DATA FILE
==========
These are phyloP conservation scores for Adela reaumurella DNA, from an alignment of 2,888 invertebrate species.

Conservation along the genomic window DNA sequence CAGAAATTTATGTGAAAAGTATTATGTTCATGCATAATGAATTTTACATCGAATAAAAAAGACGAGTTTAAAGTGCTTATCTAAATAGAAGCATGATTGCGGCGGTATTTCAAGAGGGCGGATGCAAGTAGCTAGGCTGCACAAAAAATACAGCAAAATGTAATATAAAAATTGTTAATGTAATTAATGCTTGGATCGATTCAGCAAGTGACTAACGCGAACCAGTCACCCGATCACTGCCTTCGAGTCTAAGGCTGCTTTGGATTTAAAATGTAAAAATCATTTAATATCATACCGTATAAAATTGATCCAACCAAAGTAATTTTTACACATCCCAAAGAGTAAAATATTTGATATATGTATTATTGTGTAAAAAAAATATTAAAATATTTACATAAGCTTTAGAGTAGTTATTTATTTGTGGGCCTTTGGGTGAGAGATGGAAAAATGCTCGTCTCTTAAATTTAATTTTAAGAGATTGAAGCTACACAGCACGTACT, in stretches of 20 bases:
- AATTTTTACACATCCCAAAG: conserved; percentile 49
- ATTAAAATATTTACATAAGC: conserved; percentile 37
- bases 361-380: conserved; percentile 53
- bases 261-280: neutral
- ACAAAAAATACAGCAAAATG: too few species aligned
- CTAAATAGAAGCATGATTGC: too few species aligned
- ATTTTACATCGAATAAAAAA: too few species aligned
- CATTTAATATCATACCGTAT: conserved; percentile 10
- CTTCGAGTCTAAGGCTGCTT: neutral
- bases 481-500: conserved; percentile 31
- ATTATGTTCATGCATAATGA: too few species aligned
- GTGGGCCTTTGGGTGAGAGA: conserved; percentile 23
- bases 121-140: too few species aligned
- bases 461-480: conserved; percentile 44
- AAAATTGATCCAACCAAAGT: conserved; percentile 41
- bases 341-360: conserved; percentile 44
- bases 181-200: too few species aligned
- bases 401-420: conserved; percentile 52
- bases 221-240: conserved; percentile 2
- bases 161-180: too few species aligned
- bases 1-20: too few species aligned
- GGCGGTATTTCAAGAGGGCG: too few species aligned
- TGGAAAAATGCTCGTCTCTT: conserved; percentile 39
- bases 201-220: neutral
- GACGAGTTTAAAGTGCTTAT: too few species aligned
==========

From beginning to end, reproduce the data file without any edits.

These are phyloP conservation scores for Adela reaumurella DNA, from an alignment of 2,888 invertebrate species.

Conservation along the genomic window DNA sequence CAGAAATTTATGTGAAAAGTATTATGTTCATGCATAATGAATTTTACATCGAATAAAAAAGACGAGTTTAAAGTGCTTATCTAAATAGAAGCATGATTGCGGCGGTATTTCAAGAGGGCGGATGCAAGTAGCTAGGCTGCACAAAAAATACAGCAAAATGTAATATAAAAATTGTTAATGTAATTAATGCTTGGATCGATTCAGCAAGTGACTAACGCGAACCAGTCACCCGATCACTGCCTTCGAGTCTAAGGCTGCTTTGGATTTAAAATGTAAAAATCATTTAATATCATACCGTATAAAATTGATCCAACCAAAGTAATTTTTACACATCCCAAAGAGTAAAATATTTGATATATGTATTATTGTGTAAAAAAAATATTAAAATATTTACATAAGCTTTAGAGTAGTTATTTATTTGTGGGCCTTTGGGTGAGAGATGGAAAAATGCTCGTCTCTTAAATTTAATTTTAAGAGATTGAAGCTACACAGCACGTACT, in stretches of 20 bases:
- AATTTTTACACATCCCAAAG: conserved; percentile 49
- ATTAAAATATTTACATAAGC: conserved; percentile 37
- bases 361-380: conserved; percentile 53
- bases 261-280: neutral
- ACAAAAAATACAGCAAAATG: too few species aligned
- CTAAATAGAAGCATGATTGC: too few species aligned
- ATTTTACATCGAATAAAAAA: too few species aligned
- CATTTAATATCATACCGTAT: conserved; percentile 10
- CTTCGAGTCTAAGGCTGCTT: neutral
- bases 481-500: conserved; percentile 31
- ATTATGTTCATGCATAATGA: too few species aligned
- GTGGGCCTTTGGGTGAGAGA: conserved; percentile 23
- bases 121-140: too few species aligned
- bases 461-480: conserved; percentile 44
- AAAATTGATCCAACCAAAGT: conserved; percentile 41
- bases 341-360: conserved; percentile 44
- bases 181-200: too few species aligned
- bases 401-420: conserved; percentile 52
- bases 221-240: conserved; percentile 2
- bases 161-180: too few species aligned
- bases 1-20: too few species aligned
- GGCGGTATTTCAAGAGGGCG: too few species aligned
- TGGAAAAATGCTCGTCTCTT: conserved; percentile 39
- bases 201-220: neutral
- GACGAGTTTAAAGTGCTTAT: too few species aligned